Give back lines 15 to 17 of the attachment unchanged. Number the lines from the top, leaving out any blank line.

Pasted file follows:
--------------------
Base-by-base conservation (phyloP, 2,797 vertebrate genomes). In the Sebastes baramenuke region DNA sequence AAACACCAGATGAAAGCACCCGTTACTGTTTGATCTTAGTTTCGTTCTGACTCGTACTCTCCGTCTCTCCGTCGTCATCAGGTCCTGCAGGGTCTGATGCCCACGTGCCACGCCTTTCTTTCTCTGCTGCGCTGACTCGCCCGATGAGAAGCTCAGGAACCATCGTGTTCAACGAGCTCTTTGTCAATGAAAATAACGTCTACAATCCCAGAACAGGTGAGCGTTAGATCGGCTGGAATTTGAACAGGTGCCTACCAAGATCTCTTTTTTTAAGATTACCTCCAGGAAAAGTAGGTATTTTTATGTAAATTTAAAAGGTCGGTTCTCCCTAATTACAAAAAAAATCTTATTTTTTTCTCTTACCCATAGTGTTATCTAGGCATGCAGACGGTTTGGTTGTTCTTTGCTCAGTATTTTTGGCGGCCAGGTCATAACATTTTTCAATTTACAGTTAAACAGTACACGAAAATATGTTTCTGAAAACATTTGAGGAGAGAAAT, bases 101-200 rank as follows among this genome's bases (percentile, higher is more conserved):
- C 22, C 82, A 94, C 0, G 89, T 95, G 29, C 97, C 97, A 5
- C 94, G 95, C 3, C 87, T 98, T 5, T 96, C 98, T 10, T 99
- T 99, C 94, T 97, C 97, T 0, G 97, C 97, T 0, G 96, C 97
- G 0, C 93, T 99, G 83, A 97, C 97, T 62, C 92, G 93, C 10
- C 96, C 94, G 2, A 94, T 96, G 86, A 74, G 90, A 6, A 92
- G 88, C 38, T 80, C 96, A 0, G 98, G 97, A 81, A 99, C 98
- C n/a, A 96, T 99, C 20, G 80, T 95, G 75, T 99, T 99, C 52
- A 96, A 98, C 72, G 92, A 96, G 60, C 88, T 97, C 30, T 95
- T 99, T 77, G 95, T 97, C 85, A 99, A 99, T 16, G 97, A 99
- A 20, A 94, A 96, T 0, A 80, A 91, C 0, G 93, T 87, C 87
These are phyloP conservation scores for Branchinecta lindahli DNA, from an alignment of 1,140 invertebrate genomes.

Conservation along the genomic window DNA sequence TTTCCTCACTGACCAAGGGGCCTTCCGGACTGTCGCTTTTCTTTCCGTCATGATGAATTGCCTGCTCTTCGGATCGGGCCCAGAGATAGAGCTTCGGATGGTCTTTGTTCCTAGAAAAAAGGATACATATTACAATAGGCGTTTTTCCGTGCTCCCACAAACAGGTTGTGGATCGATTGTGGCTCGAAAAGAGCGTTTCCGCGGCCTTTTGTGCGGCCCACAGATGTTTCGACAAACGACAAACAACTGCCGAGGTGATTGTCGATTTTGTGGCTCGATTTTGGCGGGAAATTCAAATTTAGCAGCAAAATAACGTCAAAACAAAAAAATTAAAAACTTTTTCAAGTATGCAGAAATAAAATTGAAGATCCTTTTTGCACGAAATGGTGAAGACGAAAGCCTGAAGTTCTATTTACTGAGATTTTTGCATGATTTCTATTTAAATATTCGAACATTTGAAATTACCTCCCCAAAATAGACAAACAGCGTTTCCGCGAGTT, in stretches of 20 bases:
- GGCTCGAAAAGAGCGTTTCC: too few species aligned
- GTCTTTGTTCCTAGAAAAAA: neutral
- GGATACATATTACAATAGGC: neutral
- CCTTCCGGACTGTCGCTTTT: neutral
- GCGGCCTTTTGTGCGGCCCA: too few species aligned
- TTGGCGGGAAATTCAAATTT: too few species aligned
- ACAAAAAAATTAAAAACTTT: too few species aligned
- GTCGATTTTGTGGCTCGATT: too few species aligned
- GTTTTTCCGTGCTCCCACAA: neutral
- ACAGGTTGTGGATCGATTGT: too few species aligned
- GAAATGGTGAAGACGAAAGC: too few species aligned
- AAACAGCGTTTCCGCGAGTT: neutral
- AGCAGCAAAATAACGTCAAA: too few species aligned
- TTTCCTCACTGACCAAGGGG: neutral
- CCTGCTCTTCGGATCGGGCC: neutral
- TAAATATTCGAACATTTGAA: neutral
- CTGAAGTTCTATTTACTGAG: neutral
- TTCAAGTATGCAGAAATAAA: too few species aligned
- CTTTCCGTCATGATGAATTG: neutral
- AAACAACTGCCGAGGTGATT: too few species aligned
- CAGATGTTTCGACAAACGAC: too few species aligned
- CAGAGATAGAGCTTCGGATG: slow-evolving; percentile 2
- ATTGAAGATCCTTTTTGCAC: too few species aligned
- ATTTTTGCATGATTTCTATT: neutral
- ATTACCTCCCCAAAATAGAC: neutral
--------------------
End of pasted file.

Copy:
- GTCTTTGTTCCTAGAAAAAA: neutral
- GGATACATATTACAATAGGC: neutral
- CCTTCCGGACTGTCGCTTTT: neutral